Friends and colleagues are mourning Bruce Leonard as a passionate and committed stalwart of the Australian cinema industry.
Leonard, who died at his Sydney home last Wednesday, aged 75, dedicated a large part of his life to the Society of Australian Cinema Pioneers and the Motion Picture Industry Benevolent Society (MPIBS) as national secretary/treasurer of both bodies.

“I had the privilege of knowing and working alongside Bruce for 40 years,“ says Murray Forrest, the chairman of MPIBS. “I witnessed his thoughtfulness, decency and caring for people. He was one of the finest gentlemen I have known in my 50 years in the film industry.”

Former Paramount Pictures MD Mike Selwyn said: “The film industry in Australia has been very fortunate in having a number of people who, after a long career, were willing to devote themselves to helping others in the industry. Bruce was at the top of the list of these people. He was always cheerful, always helpful and always there when needed.”

Sue Milliken, who produced Ladies in Black with Allanah Zitserman, said: “Bruce was the glue which held the Cinema Pioneers together for so many years. When I became president I worked with him to move the administration into the 21st century. The presidents who followed me continued the process. Bruce was a great support to us and his knowledge of the association was invaluable, as was his commitment to it.”

Leonard began his film industry career as an accountant with Hoyts. In the mid-1970s he joined cinema advertising firm David Koffel Australia (the forerunner to Val Morgan), where he made 35mm film commercials for retail and commercial organisations.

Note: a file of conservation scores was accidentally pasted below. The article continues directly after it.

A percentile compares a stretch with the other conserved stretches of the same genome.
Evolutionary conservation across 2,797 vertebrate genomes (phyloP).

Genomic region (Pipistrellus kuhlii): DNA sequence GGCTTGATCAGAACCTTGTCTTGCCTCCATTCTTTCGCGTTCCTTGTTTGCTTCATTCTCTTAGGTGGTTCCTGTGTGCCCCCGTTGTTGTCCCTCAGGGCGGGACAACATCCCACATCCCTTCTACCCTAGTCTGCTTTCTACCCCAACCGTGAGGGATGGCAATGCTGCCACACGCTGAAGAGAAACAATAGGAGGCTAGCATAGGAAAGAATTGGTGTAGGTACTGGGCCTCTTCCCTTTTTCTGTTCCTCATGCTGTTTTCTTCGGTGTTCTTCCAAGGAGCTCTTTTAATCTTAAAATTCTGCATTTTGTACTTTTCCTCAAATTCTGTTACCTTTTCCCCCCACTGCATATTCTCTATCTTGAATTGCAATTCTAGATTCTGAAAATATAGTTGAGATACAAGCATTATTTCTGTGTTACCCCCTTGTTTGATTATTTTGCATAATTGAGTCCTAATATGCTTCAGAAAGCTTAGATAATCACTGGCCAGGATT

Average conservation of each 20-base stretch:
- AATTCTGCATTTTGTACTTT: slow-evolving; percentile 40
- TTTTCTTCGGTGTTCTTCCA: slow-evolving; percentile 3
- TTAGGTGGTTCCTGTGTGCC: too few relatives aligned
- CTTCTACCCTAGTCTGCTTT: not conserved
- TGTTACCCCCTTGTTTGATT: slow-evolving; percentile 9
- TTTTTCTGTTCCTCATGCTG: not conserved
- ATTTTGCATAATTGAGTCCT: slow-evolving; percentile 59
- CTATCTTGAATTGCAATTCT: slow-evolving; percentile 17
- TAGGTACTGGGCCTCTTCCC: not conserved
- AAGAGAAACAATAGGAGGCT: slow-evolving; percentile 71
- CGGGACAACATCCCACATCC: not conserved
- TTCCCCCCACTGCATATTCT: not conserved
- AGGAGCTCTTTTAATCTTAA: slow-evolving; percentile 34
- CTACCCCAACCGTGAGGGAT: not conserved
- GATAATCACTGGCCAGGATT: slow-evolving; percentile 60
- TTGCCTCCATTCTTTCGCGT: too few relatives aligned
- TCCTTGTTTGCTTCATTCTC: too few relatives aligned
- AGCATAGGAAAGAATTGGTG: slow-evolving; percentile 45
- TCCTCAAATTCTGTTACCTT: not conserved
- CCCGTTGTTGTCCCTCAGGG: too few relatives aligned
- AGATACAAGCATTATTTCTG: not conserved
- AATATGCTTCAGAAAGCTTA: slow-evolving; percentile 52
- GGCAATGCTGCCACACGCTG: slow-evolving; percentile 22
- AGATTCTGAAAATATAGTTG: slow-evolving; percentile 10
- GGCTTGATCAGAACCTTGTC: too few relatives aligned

In the early 1980s, David Koffel Australia was sold to the English cinema advertising company Pearl & Dean. Finding himself “surplus to requirements,” he became an independent exhibitor with the encouragement and support of his wife Jill, operating Sussex Inlet Cinema on the NSW South Coast until 1987.

At the same time he formed Bruce Leonard Film and Video Productions, which led to a 15-year relationship with Qantas, for which he produced a series of corporate videos.

In 1996 he began a 10-year association with the National Film and Sound Archive, working under contract to produce initially a series of historic videos on various subjects as well as six double-CDs under the collective title of Australia’s Radio Favourites for commercial release.

In 1999 he began researching, writing and hosting a weekly hour-long radio program for the NFSA entitled Theatre of the Mind, featuring complete episodes of Australia’s favourite serials, dramas, quiz shows and comedies from the 1930s, 40s and 50s.

He also hosted a live-to-air version of Theatre of the Mind each Friday night with Brian Wilshire on Sydney’s 2GB and on 3AW Melbourne’s Sunday night show Remember When with Bruce Mansfield and Phillip Brady.

He served as secretary/treasurer of the MPIBS from 1992 until his death. He was national secretary/treasurer of the Australian Pioneers from 1993 until handing over to Sandra Alexander in 2017.

Tim Read, the National President of the Pioneers Society said,   I’m shocked and saddened by Bruce’s sudden and very untimely death and I know that’s how all my colleagues on the National Executive Committee and other members will feel.  We send heartfelt condolences to his family.

Bruce was the Society’s devoted, hard working and ever friendly National Secretary-Treasurer for 25 years and for all those who came into contact with him, he was, in every sense, the Society itself. With a membership growing in six States branches to 2,500 and with no physical offices to relate to, Bruce was the one constant, providing the Society and its members with loyal, very efficient service.

Bruce Leonard (left) receiving the National Pioneer of the Year award from Mike Selwyn.

In 2014, the Society gave Bruce its highest honour making him the National Pioneer of Year and he is seen here in this photo receiving it from Mike Selwyn, the National President.

Farewell Bruce, your always cheerful, can-do personality will be greatly missed.” 

Survivors include his wife Jill, a son and daughter and their families.


(Written by Don Groves)